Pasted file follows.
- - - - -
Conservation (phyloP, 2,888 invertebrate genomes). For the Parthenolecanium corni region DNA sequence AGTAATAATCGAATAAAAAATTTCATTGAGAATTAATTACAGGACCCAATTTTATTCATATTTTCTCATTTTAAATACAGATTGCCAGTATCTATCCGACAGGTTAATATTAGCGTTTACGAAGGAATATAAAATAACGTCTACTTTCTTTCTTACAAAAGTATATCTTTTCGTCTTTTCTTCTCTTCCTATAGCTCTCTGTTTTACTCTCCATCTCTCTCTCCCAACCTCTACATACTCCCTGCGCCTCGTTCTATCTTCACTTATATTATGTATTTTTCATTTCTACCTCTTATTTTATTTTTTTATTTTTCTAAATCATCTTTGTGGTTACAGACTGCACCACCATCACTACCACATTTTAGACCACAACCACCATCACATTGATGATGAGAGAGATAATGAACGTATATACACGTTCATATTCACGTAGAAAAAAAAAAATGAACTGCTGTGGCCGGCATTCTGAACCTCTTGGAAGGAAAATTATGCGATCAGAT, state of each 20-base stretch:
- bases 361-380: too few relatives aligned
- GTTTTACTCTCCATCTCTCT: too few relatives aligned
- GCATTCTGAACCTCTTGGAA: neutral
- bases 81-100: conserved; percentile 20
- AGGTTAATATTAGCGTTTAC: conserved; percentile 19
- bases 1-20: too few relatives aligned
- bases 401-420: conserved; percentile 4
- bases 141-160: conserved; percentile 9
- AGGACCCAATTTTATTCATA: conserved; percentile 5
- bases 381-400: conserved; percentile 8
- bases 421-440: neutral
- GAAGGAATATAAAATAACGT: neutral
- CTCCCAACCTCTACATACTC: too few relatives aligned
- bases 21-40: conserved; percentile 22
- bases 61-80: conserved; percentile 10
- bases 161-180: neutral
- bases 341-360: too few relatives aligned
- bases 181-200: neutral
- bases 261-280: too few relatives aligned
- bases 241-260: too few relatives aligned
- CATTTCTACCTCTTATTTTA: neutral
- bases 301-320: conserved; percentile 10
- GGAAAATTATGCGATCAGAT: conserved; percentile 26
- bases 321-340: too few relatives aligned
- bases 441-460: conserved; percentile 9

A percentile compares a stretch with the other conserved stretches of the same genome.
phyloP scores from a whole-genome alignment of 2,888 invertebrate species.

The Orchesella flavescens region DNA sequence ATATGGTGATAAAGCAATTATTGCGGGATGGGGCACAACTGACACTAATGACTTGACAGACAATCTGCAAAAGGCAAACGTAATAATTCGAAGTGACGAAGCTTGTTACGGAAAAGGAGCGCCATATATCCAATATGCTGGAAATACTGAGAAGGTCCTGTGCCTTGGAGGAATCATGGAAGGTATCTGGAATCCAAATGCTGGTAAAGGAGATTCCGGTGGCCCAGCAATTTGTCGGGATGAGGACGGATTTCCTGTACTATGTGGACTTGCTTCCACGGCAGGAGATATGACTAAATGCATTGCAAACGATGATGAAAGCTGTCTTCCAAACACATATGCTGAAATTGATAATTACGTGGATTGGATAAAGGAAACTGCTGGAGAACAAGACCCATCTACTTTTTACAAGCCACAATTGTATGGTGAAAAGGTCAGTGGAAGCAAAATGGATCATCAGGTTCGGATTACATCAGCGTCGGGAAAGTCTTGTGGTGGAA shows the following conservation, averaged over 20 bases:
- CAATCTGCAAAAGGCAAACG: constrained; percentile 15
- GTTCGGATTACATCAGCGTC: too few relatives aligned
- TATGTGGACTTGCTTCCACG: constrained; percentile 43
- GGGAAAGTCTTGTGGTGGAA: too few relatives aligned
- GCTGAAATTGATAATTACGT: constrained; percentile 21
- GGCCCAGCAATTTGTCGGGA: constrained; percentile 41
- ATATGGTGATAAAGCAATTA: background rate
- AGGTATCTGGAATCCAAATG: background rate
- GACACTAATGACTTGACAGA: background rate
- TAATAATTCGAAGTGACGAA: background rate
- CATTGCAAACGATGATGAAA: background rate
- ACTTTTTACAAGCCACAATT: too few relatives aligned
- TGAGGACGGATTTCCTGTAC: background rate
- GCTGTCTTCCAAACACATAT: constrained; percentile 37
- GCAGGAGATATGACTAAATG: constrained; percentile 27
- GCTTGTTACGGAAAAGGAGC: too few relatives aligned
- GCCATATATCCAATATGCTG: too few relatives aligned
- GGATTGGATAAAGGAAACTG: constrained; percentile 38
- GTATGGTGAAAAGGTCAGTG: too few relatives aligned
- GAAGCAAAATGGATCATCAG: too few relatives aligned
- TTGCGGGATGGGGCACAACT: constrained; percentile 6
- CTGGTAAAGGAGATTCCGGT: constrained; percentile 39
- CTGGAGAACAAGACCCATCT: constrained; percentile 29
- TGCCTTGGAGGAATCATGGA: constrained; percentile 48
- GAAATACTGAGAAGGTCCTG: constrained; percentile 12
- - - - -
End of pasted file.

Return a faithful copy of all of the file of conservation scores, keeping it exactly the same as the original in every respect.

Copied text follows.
Conservation (phyloP, 2,888 invertebrate genomes). For the Parthenolecanium corni region DNA sequence AGTAATAATCGAATAAAAAATTTCATTGAGAATTAATTACAGGACCCAATTTTATTCATATTTTCTCATTTTAAATACAGATTGCCAGTATCTATCCGACAGGTTAATATTAGCGTTTACGAAGGAATATAAAATAACGTCTACTTTCTTTCTTACAAAAGTATATCTTTTCGTCTTTTCTTCTCTTCCTATAGCTCTCTGTTTTACTCTCCATCTCTCTCTCCCAACCTCTACATACTCCCTGCGCCTCGTTCTATCTTCACTTATATTATGTATTTTTCATTTCTACCTCTTATTTTATTTTTTTATTTTTCTAAATCATCTTTGTGGTTACAGACTGCACCACCATCACTACCACATTTTAGACCACAACCACCATCACATTGATGATGAGAGAGATAATGAACGTATATACACGTTCATATTCACGTAGAAAAAAAAAAATGAACTGCTGTGGCCGGCATTCTGAACCTCTTGGAAGGAAAATTATGCGATCAGAT, state of each 20-base stretch:
- bases 361-380: too few relatives aligned
- GTTTTACTCTCCATCTCTCT: too few relatives aligned
- GCATTCTGAACCTCTTGGAA: neutral
- bases 81-100: conserved; percentile 20
- AGGTTAATATTAGCGTTTAC: conserved; percentile 19
- bases 1-20: too few relatives aligned
- bases 401-420: conserved; percentile 4
- bases 141-160: conserved; percentile 9
- AGGACCCAATTTTATTCATA: conserved; percentile 5
- bases 381-400: conserved; percentile 8
- bases 421-440: neutral
- GAAGGAATATAAAATAACGT: neutral
- CTCCCAACCTCTACATACTC: too few relatives aligned
- bases 21-40: conserved; percentile 22
- bases 61-80: conserved; percentile 10
- bases 161-180: neutral
- bases 341-360: too few relatives aligned
- bases 181-200: neutral
- bases 261-280: too few relatives aligned
- bases 241-260: too few relatives aligned
- CATTTCTACCTCTTATTTTA: neutral
- bases 301-320: conserved; percentile 10
- GGAAAATTATGCGATCAGAT: conserved; percentile 26
- bases 321-340: too few relatives aligned
- bases 441-460: conserved; percentile 9

A percentile compares a stretch with the other conserved stretches of the same genome.
phyloP scores from a whole-genome alignment of 2,888 invertebrate species.

The Orchesella flavescens region DNA sequence ATATGGTGATAAAGCAATTATTGCGGGATGGGGCACAACTGACACTAATGACTTGACAGACAATCTGCAAAAGGCAAACGTAATAATTCGAAGTGACGAAGCTTGTTACGGAAAAGGAGCGCCATATATCCAATATGCTGGAAATACTGAGAAGGTCCTGTGCCTTGGAGGAATCATGGAAGGTATCTGGAATCCAAATGCTGGTAAAGGAGATTCCGGTGGCCCAGCAATTTGTCGGGATGAGGACGGATTTCCTGTACTATGTGGACTTGCTTCCACGGCAGGAGATATGACTAAATGCATTGCAAACGATGATGAAAGCTGTCTTCCAAACACATATGCTGAAATTGATAATTACGTGGATTGGATAAAGGAAACTGCTGGAGAACAAGACCCATCTACTTTTTACAAGCCACAATTGTATGGTGAAAAGGTCAGTGGAAGCAAAATGGATCATCAGGTTCGGATTACATCAGCGTCGGGAAAGTCTTGTGGTGGAA shows the following conservation, averaged over 20 bases:
- CAATCTGCAAAAGGCAAACG: constrained; percentile 15
- GTTCGGATTACATCAGCGTC: too few relatives aligned
- TATGTGGACTTGCTTCCACG: constrained; percentile 43
- GGGAAAGTCTTGTGGTGGAA: too few relatives aligned
- GCTGAAATTGATAATTACGT: constrained; percentile 21
- GGCCCAGCAATTTGTCGGGA: constrained; percentile 41
- ATATGGTGATAAAGCAATTA: background rate
- AGGTATCTGGAATCCAAATG: background rate
- GACACTAATGACTTGACAGA: background rate
- TAATAATTCGAAGTGACGAA: background rate
- CATTGCAAACGATGATGAAA: background rate
- ACTTTTTACAAGCCACAATT: too few relatives aligned
- TGAGGACGGATTTCCTGTAC: background rate
- GCTGTCTTCCAAACACATAT: constrained; percentile 37
- GCAGGAGATATGACTAAATG: constrained; percentile 27
- GCTTGTTACGGAAAAGGAGC: too few relatives aligned
- GCCATATATCCAATATGCTG: too few relatives aligned
- GGATTGGATAAAGGAAACTG: constrained; percentile 38
- GTATGGTGAAAAGGTCAGTG: too few relatives aligned
- GAAGCAAAATGGATCATCAG: too few relatives aligned
- TTGCGGGATGGGGCACAACT: constrained; percentile 6
- CTGGTAAAGGAGATTCCGGT: constrained; percentile 39
- CTGGAGAACAAGACCCATCT: constrained; percentile 29
- TGCCTTGGAGGAATCATGGA: constrained; percentile 48
- GAAATACTGAGAAGGTCCTG: constrained; percentile 12